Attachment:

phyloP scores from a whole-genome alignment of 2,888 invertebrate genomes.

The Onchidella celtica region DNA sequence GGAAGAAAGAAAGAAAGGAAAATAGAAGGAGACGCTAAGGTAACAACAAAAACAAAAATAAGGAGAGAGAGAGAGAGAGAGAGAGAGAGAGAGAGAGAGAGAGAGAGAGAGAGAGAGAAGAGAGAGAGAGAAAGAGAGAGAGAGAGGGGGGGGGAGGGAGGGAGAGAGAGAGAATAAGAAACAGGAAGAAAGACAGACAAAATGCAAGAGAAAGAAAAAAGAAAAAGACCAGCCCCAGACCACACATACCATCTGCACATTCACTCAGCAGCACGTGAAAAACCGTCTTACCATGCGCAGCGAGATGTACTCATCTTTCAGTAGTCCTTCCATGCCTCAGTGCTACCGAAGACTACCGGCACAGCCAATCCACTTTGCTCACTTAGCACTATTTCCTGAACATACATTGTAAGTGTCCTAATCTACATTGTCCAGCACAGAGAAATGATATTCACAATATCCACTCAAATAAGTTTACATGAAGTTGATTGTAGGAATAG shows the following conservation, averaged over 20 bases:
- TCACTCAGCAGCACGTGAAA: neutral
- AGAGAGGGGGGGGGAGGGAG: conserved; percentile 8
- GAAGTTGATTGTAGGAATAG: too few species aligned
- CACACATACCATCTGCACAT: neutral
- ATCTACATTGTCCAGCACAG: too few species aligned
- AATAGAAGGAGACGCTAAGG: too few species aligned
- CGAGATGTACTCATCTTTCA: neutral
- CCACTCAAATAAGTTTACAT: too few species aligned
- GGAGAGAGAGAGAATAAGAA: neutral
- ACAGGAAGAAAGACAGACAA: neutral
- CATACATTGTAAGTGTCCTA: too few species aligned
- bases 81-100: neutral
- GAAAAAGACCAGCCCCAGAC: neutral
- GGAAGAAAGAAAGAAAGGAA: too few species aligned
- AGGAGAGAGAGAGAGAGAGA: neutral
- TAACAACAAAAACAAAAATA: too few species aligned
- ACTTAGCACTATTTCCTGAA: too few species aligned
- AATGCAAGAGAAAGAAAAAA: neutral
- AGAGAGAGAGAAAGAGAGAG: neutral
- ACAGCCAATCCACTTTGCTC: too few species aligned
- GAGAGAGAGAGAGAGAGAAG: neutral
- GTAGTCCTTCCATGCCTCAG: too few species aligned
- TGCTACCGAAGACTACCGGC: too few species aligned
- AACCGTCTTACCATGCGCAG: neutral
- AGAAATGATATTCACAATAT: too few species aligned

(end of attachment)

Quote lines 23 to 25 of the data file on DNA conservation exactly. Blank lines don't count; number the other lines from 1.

- GAGAGAGAGAGAGAGAGAAG: neutral
- GTAGTCCTTCCATGCCTCAG: too few species aligned
- TGCTACCGAAGACTACCGGC: too few species aligned